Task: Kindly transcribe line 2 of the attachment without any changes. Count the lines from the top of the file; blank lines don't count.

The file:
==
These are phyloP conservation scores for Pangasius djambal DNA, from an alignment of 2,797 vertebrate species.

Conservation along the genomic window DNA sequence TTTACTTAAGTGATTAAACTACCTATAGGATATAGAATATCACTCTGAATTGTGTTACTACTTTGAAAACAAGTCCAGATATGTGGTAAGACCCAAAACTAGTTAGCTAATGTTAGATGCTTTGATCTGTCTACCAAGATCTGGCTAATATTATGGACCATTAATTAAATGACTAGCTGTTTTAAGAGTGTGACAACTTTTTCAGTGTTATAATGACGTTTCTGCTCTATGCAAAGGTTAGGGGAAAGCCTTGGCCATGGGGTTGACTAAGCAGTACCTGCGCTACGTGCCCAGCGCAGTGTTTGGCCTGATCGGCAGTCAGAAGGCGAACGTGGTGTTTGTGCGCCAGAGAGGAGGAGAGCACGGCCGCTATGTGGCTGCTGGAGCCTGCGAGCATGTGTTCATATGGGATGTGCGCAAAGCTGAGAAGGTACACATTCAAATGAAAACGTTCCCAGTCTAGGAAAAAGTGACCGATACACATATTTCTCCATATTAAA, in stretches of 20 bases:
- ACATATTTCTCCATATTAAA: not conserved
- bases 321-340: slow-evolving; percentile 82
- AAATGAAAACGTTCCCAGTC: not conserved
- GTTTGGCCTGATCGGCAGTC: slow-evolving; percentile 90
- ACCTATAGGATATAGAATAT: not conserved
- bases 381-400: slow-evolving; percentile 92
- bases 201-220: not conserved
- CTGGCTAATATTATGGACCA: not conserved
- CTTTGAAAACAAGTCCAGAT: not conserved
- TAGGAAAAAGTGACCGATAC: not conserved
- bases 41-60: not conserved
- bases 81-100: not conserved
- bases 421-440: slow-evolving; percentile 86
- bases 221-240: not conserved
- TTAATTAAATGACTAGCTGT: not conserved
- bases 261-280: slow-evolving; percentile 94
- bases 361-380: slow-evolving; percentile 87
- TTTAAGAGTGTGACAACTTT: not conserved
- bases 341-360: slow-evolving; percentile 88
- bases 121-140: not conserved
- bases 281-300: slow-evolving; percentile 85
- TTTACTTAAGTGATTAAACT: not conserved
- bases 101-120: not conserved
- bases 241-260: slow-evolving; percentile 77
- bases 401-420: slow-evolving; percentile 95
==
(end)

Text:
Conservation along the genomic window DNA sequence TTTACTTAAGTGATTAAACTACCTATAGGATATAGAATATCACTCTGAATTGTGTTACTACTTTGAAAACAAGTCCAGATATGTGGTAAGACCCAAAACTAGTTAGCTAATGTTAGATGCTTTGATCTGTCTACCAAGATCTGGCTAATATTATGGACCATTAATTAAATGACTAGCTGTTTTAAGAGTGTGACAACTTTTTCAGTGTTATAATGACGTTTCTGCTCTATGCAAAGGTTAGGGGAAAGCCTTGGCCATGGGGTTGACTAAGCAGTACCTGCGCTACGTGCCCAGCGCAGTGTTTGGCCTGATCGGCAGTCAGAAGGCGAACGTGGTGTTTGTGCGCCAGAGAGGAGGAGAGCACGGCCGCTATGTGGCTGCTGGAGCCTGCGAGCATGTGTTCATATGGGATGTGCGCAAAGCTGAGAAGGTACACATTCAAATGAAAACGTTCCCAGTCTAGGAAAAAGTGACCGATACACATATTTCTCCATATTAAA, in stretches of 20 bases: